Alfa Romeo Milano: Entry-level SUV unveiled with hybrid, electric options

The new Alfa Romeo Milano is the company’s third crossover, and is said to be an indirect replacement for the long-gone MiTo and Giulietta hatchbacks.

It’s also the first model from the storied Italian brand to feature pure electric drivetrains. Alfa Romeo plans to go electric-only by 2027.

The Milano’s styling isn’t a huge shock given it’s been leaked extensively over the past few months, although it is a departure from the recent Alfa Romeo design book.

Up front it has an iteration of the company’s shield grille that’s little wider and shorter than the type used on the Tonale, Stelvio and Giulia.

In petrol-powered models the grille is adorned with classic Alfa Romeo script, while in electric variants there’s a shadowy take on the company’s snake and cross logo.

The tail lights and truncated rear are said to be inspired by the Giulia TZ, while the contrasting black roof, distinctive wheel designs and aggressive front end are there to emphasise the car’s supposed sportiness. The hidden rear door handles are a clear throwback to the Giulietta and 156.

Under the skin the Milano is based on the Common Modular Architecture originally developed by the PSA (Peugeot, Citroen) half of Stellantis, and which forms the basis of the Jeep Avenger, Fiat/Abarth 600, Peugeot 2008, DS 3 Crossback, and many other vehicles.

To make it stand out against its stablemates, the Milano is said to have the “most direct steering in the segment”.

Measuring 4170mm long, 1780mm wide, and 1500mm tall, the Milano is 360mm shorter than the Tonale. Although it’s easily the smallest Alfa Romeo currently offered, the Milano is longer and taller than the 4.06m MiTo that was available until 2018.

At launch in Europe the Milano will be available with three drivetrains. Only one, the Ibrida – Italian for hybrid – features a petrol engine, while the other two, the Elettrica and Veloce, have pure electric powertrains.

The Ibrida mates a 1.2-litre three-cylinder Miller-cycle petrol engine featuring a variable-geometry turbo with a 48V lithium-ion battery and a 21kW electric motor built into the six-speed dual-clutch automatic transmission.

The mild-hybrid Ibrida is driven on electric power alone primarily during parking and at low speeds, but if the conditions are right EV mode can be engaged at speeds up to 150km/h.

All together the Ibrida makes a total of 101kW. Initial versions of the Ibrida will be front-wheel drive, but there will be a “Q4” all-wheel drive variant offered down the road.

The Milano Elettrica marks Alfa Romeo’s entry into the brave new world of electric vehicles. It has a 116kW motor driving the front wheels, and is paired to a 54kWh battery pack that, when fully charged, is good for a driving range of 410km under the WLTP standard.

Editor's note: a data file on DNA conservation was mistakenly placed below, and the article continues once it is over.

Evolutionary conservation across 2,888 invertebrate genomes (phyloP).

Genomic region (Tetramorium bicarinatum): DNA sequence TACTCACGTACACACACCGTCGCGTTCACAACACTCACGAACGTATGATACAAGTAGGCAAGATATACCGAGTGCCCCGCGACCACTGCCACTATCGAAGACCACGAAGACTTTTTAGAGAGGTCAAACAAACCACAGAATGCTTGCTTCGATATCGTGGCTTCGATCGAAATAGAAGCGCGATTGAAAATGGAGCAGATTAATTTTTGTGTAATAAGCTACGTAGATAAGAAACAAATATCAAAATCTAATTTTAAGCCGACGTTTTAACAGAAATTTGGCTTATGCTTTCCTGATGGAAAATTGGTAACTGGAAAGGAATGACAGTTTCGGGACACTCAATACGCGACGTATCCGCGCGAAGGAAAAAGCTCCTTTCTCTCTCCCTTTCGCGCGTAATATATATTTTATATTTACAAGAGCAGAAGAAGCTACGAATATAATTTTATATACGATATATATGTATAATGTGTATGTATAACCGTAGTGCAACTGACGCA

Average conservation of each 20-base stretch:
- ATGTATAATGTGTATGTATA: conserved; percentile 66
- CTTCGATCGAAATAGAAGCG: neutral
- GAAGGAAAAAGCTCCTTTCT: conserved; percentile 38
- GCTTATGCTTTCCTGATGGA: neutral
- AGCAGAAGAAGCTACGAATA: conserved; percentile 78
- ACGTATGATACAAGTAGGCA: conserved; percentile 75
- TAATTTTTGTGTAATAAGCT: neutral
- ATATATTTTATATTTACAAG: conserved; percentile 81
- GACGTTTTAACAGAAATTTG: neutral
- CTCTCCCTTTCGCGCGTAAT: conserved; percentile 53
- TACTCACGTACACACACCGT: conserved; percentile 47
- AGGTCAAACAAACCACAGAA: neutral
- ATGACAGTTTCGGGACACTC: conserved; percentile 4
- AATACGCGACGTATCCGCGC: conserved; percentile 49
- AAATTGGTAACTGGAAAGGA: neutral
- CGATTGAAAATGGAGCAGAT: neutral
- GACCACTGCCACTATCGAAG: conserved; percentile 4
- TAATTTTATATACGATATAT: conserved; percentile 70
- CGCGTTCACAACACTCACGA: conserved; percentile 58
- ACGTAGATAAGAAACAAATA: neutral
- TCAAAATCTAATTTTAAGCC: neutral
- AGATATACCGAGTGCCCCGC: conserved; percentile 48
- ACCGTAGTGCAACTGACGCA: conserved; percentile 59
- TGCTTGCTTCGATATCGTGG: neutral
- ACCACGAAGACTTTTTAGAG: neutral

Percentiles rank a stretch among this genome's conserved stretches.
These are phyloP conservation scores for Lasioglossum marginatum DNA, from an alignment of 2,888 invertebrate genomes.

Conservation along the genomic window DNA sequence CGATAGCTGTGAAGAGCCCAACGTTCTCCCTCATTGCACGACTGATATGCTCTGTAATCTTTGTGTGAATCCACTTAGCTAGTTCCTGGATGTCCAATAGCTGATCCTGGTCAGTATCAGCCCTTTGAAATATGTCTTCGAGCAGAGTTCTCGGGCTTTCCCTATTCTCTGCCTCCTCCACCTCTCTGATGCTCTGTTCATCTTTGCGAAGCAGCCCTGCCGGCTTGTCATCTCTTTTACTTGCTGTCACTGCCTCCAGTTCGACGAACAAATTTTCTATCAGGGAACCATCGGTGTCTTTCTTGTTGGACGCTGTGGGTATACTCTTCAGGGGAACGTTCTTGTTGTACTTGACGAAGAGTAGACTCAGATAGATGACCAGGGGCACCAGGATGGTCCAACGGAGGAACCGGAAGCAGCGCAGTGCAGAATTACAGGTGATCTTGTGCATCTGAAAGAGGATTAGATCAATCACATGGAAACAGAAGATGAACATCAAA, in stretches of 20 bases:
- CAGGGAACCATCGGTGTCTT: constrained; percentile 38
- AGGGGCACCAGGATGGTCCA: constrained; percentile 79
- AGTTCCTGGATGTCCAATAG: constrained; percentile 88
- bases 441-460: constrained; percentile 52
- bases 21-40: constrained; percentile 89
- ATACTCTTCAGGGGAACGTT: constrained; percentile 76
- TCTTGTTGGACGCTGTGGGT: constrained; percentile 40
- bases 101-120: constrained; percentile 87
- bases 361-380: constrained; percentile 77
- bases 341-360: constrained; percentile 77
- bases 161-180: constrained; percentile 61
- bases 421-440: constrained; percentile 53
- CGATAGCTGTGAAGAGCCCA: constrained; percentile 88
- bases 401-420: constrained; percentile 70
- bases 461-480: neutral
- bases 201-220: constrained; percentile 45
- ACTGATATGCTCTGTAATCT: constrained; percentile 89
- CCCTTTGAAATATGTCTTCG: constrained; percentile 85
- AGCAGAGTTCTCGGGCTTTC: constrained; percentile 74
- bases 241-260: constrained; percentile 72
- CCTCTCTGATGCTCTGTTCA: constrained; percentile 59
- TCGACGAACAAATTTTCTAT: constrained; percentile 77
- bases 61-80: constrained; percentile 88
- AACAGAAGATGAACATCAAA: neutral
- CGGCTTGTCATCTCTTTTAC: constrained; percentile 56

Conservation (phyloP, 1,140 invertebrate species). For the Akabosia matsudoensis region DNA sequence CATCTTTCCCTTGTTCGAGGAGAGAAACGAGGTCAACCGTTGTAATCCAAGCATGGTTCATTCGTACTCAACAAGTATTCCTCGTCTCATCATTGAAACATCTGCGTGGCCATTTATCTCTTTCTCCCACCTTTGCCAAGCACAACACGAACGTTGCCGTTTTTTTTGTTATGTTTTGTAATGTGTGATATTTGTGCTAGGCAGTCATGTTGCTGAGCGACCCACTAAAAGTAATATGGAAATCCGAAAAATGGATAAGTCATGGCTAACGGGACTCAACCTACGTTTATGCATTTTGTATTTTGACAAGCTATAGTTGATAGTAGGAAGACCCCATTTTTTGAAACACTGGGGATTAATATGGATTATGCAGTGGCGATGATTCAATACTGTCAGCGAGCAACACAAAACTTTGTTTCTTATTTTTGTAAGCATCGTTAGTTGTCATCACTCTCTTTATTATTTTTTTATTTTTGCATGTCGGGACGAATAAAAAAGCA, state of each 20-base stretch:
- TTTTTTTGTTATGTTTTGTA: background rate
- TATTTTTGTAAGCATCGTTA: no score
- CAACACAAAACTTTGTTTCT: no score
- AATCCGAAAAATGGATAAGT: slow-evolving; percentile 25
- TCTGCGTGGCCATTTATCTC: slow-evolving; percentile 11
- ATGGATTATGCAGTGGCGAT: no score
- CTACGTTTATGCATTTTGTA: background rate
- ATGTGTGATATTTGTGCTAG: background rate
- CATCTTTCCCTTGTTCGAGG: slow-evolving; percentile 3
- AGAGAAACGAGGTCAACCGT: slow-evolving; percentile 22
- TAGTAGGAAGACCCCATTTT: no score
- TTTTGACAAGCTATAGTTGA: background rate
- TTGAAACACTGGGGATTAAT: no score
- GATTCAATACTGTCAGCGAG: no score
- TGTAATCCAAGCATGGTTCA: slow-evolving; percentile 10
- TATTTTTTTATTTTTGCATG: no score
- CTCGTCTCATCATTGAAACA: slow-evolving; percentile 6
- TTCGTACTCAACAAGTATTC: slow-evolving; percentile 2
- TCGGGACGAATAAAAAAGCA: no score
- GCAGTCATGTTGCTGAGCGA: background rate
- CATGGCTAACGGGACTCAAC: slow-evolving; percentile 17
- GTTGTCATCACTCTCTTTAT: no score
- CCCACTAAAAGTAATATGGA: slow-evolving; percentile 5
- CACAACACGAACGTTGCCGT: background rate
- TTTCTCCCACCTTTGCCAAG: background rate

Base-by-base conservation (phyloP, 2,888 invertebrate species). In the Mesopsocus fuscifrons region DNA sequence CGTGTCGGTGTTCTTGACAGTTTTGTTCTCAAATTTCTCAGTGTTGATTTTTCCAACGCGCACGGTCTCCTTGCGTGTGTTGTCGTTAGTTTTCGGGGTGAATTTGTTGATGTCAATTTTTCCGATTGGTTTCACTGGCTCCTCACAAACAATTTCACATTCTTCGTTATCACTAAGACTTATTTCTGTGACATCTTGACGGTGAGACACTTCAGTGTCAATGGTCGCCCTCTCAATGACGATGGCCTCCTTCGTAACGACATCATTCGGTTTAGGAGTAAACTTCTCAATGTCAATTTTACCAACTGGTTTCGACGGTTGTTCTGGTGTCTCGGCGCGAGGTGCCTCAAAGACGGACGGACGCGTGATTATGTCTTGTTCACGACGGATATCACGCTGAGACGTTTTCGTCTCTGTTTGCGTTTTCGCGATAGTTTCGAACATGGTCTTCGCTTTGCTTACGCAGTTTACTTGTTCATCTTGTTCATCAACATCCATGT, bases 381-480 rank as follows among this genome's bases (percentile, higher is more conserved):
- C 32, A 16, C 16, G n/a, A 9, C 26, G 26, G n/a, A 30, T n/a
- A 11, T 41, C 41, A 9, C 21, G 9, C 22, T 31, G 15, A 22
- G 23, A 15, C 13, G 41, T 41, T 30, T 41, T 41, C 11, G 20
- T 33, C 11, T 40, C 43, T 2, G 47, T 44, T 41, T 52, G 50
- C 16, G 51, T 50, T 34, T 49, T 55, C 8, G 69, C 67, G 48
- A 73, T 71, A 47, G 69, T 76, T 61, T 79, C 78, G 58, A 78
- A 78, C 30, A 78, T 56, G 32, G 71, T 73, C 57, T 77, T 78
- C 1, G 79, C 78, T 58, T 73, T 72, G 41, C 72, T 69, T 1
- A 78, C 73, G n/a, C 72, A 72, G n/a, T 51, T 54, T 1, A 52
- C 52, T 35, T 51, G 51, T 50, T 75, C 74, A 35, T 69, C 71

If this setup sounds familiar, it’s because we’ve seen it on other Stellantis products, including the similarly sized Fiat 600e and Jeep Avenger. Although Alfa Romeo has yet to confirm a torque figure, the Milano Elettrica should have 260Nm available.

Like other cars on this architecture, electric Milanos support DC fast charging up to 100kW, and AC charging up to 11kW.

For now the fastest member of the Milano family is the Veloce, which has a 179kW electric motor paired to the same 54kWh battery. This drivetrain seems to be identical to the one powering the Abarth 600e, which was revealed a few months back.

The Veloce sits 25mm closer to the ground and rides on a unique sports suspension setup that’s paired with a Torsen differential, “extra sporty” front and rear anti-roll bars, and “high performance” tyres wrapped around 20-inch alloy wheels.

Inside the cabin, the Milano eschews the current trend for a sweeping panel across the top of the dash encompassing a bevy of screens. Instead there’s the brand’s signature dual-cowl instrument binnacle, although analogue dials have been junked in favour of a 10.25-inch digital display.

Below the central air vents is a 10.25-inch touchscreen for the infotainment system, which is canted towards the driver.

Sports seats with chunky bolsters are available, as are copious quantities of faux suede trim and red stitching. The boot is said to hold up to 400L worth of stuff.

Pricing has yet to be confirmed, but Jean-Philippe Imparato told Autocar, “Alfa is the only brand that is able to sell a car at €2 million ($3.3 million) and €30,000 ($49,500)”.

SOURCE

Leave a Comment

AcUk AcUk AcUk AcUk AcUk AcUk AcUk AcUk AcUk AcUk AcUk AcUk AcUk AcUk AcUk AcUk AcUk AcUk AcUk AcUk AcUk AcUk AcUk AcUk AcUk AcUk AcUk AcUk